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Around the Kitchen Table

Maureen Weber


finding a kid in attics and tall buildings


Though I’ve never been much of a Joni Mitchell fan, I have to admit that “Big Yellow Taxi” has been a recurring theme song: “Don’t it always seem to go / that you don’t know what you’ve got / ’til it’s gone . . .” It’s a mindset that leaves you lamenting the years gone by, not fully appreciating what’s right here, and losing faith in your capacity to ever enjoy anything in the future.

Over the years my memories, even the happy ones, have been stored like rocks in a crate, the weight of time past hidden deep in the basement. You don’t want to pull them out in case they hurt too much for being over, a reminder you’re getting older. This summer, though, instead of burying and mourning lost special moments, I’ve strung them up like patio lights.

A recent experience reminded me of the times our family used to visit my aunt’s farm near Albertville. Auntie Terry’s huge farmhouse had a high second floor with lots of bedrooms and a peak-roofed spare room on one end. The old pull-up window looked out to the yard below. I would sometimes go up there by myself while everyone was busy with chores, the hot summer sun slanting through that window onto a kid alone with her thoughts. While I loved those trips, there were always lots of people around and even then I craved time by myself.

Our daughter Janice and her husband, Kalon, recently moved to a small town. Their large 100-year-old house has a verandah and an upstairs balcony — and a peak-roofed attic. During a “sisters and daughters” weekend I volunteered to sleep up there. The rustic pull-up window with three little screened holes to let in wisps of summer air freed up the memory of that childhood refuge from years ago.

In Landis trains regularly thunder by within a block or two of the house. The whistle blows long and hard, even at 3 a.m., and you can feel the house shudder ever so slightly. High above the rest of the house that night, I felt like A Little Princess in her attic. When the morning sun poured through my window, it illuminated the sweet pastel calico sleeping near my head. The aroma of Kalon’s waffles curled up the wooden stairs from the kitchen two floors below.

I still crave alone time, but I’m not so lonely anymore.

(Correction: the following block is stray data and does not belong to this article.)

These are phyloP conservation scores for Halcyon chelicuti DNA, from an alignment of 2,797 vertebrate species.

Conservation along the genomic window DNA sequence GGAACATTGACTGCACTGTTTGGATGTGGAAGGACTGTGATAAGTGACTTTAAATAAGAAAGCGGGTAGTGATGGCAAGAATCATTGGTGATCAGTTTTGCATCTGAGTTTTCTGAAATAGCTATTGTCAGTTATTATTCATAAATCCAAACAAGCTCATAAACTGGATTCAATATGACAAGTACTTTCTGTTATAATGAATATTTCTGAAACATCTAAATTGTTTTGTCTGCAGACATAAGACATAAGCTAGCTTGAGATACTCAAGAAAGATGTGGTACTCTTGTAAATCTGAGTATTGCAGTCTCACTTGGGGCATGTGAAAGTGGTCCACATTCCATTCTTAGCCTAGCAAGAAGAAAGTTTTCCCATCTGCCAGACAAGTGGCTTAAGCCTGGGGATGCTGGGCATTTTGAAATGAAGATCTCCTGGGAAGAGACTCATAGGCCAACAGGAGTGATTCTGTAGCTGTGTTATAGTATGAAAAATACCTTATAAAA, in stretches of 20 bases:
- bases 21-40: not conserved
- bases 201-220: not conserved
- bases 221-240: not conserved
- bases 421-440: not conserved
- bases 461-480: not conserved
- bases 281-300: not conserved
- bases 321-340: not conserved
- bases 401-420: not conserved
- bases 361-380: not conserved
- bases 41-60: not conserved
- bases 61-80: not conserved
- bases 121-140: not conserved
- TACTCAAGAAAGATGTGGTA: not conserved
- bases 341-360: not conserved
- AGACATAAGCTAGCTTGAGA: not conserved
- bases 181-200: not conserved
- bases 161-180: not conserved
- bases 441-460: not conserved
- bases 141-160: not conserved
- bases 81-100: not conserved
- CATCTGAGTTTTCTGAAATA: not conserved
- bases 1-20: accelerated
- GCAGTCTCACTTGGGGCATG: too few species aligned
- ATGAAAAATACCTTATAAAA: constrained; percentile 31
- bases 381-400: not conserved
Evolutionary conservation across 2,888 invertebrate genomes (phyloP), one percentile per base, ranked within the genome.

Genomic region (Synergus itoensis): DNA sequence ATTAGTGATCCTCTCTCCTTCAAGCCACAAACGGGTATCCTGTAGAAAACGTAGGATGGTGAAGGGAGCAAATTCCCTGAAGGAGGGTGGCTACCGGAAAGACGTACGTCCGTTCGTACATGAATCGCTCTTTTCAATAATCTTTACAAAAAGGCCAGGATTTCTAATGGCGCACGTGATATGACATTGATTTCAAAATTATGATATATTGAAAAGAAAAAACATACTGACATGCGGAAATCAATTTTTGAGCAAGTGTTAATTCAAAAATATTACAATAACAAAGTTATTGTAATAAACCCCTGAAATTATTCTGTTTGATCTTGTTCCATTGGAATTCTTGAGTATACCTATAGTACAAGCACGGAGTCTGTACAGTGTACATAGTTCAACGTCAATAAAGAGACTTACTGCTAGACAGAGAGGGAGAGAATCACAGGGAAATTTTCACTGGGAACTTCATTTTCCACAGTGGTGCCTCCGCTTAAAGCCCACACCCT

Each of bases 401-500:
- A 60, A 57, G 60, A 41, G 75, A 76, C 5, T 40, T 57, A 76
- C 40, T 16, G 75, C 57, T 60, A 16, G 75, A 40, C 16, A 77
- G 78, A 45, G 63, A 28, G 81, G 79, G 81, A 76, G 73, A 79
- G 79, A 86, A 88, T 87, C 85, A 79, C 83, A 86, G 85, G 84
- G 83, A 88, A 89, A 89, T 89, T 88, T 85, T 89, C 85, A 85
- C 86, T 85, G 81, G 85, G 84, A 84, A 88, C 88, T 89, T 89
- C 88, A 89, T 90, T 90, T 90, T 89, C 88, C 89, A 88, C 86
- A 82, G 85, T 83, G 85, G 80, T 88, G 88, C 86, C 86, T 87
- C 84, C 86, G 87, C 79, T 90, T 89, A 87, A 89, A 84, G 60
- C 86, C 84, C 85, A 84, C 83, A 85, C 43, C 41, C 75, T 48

In early August I had to pick up an item from an unfamiliar address and used Google maps to help me find the place. It told me I’d reached my destination on the right. The thing was, no “1703” was in sight. I walked down the sidewalk counting down the house numbers, anticipating 1703 and muttering to myself about how inefficient Google maps can be. There was 1705, and then . . . 1701. Confusion. Even the elderly lady at whose door I knocked for some help looked at me with sympathy. I felt like Harry Potter at King’s Cross Station trying to find Platform Nine and Three-Quarters. Stymied, I finally went back to the original email. 1723, right where my car was parked.

Age is being able to discern when one needs reading glasses. It’s also laughing, not cringing, at the memory of walking down a sidewalk looking for a house that doesn’t exist. Another lantern on the string.

During my summer holidays I visited family in Calgary and on one of the days we decided to have lunch at The Calgary Tower. I hadn’t been there since I was about 13, when the “Husky Tower” dwarfed everything except the Rockies visible in the distance. This tower is now just average in a congregation of skyscrapers. What those skyscrapers don’t have, however, is a glass floor. The same rush of excitement I felt as a teenager caught hold as the elevator carried us to the top. I couldn’t wait to step onto the glass floor where my stomach flipped as I looked 620 feet down to the tiny yellow taxicabs below. No “big yellow taxis” . . .

I haven’t figured out the secret of knowing what you’ve got before it’s gone, and then looking back with delight instead of despondency. It has to do with contentment, but how to find that?

I think the older you get, the more you have to look for the kid inside. The one who really was OK after all, and ask her forgiveness for all the years you were so hard on her. It’s why I bike. Not the grim spandex and helmet kind, but the rounding the corner and down a slope just fast enough kind. Something about giving myself over to the pedals and the wind helps me to find that kid, to love her, because she is still me, and there’s no contentment without love.

The search is never over, but the effort to string up more patio lights is better than collecting rocks.